The Vancouver Winter Olympic Games have been a delight despite the weather. And if you think Vancouver was warm at 10C on the last days of the Games, the next venue, Sochi Russia, is currently 13-15C with heavy rains forecast for 2 of the next 3 days. But one thing that has been constant has been the high level of competition as higher, stronger, faster has been on display in every event. And as performances improve, the science behind them get more sophisticated. Canada’s Own the Podium program used several studies on the physics of the games events to help give their teams and competitors an advantage.
So a perusal of the various websites covering the games found a cornucopia of great science articles available covering the Games and some of the popular events. Anybody interested in finding out how and why and maybe some of the physics and science behind an event has a wealth of articles to choose from. Here is our ranking of the top five Winter Olympic How To articles.
5th Place – Google Earth 3D Map of the Games
Use of Google Earth and its special viewing files of the Olympic venues requires a free download of the Google Earth program if users don’t already have it downloaded. But Google Earth [and Google Mars for that matter] are well worth the while because they give wonderful views of places and cities throughout the World. And Google has pulled out the stops for a great look see at Vancouver and the great BC countryside.
4th Place – HowStuffWorks How the Luge Works
HowStuffWorks is a website devoted to explaining how things work with pictures and explanations. This coverage of the Luge Event is typically thorough [although the map of the Whistler Luge Track is strangely missing given that maps of thee Torino 2006 and Salt Lake City 2002 tracks are shown]. After reading this article I have a much better feel for the equipment, speed and danger of luge racing.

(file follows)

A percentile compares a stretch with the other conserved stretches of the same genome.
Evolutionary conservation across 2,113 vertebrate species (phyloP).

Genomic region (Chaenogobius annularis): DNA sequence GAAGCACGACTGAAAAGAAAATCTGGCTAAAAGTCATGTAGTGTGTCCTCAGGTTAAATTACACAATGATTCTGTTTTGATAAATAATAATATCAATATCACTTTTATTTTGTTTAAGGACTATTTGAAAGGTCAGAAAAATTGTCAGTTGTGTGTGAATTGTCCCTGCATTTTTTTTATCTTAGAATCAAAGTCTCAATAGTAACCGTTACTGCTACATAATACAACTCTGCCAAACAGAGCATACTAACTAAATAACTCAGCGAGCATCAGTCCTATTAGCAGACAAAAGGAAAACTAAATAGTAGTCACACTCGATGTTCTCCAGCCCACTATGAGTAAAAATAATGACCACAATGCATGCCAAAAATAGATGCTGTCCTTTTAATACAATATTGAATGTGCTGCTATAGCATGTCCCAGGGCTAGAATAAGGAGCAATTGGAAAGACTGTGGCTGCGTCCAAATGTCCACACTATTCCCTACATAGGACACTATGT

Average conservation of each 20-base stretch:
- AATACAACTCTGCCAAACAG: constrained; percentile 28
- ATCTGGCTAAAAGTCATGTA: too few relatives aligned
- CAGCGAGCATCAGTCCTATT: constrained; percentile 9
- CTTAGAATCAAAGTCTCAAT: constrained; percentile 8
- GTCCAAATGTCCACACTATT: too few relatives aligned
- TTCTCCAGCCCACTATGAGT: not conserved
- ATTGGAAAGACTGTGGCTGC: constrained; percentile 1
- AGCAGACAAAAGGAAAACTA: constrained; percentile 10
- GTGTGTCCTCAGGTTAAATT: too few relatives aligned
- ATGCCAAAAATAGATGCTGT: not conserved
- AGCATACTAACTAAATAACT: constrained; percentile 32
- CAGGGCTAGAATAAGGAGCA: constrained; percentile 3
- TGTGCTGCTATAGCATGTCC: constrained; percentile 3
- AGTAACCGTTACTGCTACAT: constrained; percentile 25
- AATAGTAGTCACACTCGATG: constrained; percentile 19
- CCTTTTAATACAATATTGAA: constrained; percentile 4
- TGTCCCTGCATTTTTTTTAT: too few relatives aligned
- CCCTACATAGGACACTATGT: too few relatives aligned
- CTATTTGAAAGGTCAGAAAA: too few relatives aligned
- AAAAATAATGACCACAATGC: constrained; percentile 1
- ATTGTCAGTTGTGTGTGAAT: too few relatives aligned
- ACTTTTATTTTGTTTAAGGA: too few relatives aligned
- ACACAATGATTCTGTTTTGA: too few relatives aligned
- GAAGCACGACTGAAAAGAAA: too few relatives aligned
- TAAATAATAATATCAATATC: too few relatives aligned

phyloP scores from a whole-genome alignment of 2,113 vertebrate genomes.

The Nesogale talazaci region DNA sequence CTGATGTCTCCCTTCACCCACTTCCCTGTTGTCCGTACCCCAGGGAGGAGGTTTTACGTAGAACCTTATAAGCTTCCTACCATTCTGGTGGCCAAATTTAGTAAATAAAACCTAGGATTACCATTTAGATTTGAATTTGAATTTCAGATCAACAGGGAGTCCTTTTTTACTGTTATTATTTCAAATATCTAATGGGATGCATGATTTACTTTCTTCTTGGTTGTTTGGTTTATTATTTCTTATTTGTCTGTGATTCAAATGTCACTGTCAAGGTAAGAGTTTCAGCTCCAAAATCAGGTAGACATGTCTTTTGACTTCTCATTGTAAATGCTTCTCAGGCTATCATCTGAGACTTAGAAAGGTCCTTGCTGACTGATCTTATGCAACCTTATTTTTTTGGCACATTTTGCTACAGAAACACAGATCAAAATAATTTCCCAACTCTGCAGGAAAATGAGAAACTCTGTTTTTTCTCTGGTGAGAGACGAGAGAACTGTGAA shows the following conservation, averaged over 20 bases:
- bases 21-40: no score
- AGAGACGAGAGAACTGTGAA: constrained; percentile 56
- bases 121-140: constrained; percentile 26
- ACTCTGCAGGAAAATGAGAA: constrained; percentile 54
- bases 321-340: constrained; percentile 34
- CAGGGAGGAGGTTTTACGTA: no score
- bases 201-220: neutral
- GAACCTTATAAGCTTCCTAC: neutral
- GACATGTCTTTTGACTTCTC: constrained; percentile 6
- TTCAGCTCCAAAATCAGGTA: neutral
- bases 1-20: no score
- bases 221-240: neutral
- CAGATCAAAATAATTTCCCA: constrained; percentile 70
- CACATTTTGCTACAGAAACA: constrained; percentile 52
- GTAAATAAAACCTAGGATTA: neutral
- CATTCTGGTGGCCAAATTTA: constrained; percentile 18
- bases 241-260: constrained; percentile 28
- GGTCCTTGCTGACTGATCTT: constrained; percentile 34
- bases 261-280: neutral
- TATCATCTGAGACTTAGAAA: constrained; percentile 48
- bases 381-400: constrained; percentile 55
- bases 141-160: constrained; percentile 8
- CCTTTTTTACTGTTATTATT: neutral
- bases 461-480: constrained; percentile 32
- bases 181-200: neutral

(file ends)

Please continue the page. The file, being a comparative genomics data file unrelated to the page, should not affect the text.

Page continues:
3rd Place Bronze – NBC/NSF Science of the Winter Olympics
The NSF-National Science Foundation worked with NBC to put out a 16 part series of videos describing the science of some of the more popular Olympic events. What is novel is that they look not just at the physics but also the biochemistry and fluid dynamics that turn out to be crucial for the many different sports. These are wonderful learning exercises that I wish I would have had for my Science classes in grade or junior high school. Not only are they very instructive but also they are very motivational. Imagine seeing a sport up close and then getting the basic science behind the event. What a motivator for understanding and/or participation. The illustration at times is uneven, but the overall quality is high.
2nd Place Silver – NYTimes Tie – Inside the Action and Interactive Action
The New York Times has set a standard for coverage of the Games that just blows away the competition for savvy use of graphics, video and blogs. They are consistently a level above the sports media – using video window in video, graphics, direct illustration on video and competitor own dubbed commentary to add great insights into the intricacies of the sports. I looked at a number of sites including TheSTar, GlobeandMail, ESPN, CTVOlympics, NBCOlympics, BBC/Sports, LeMonde/Sports, LATimes, DerSpeigel, among others – and none offered the range of sports or the insights of the written and video coverage that could match the NYTimes.
1st Place Gold – NYTimes – Fractions of a Second: An Olympic Musical
Edward Tufte who is to communication graphics as Josef Albers is to Color Theory or J.K.Rowling is to childhood fiction – I suspect Tufte would give his seal approval to this musical graphic that shows in sing song tunes how close the finishes were in a number of the Olympic events [you must visit the site for the benefit of audio playback – its better than a blink of the eye]. The musical tones tell the story in sonorous fashion of just how close the finishes were. This is a gold medal triumph of Web media “illustration”.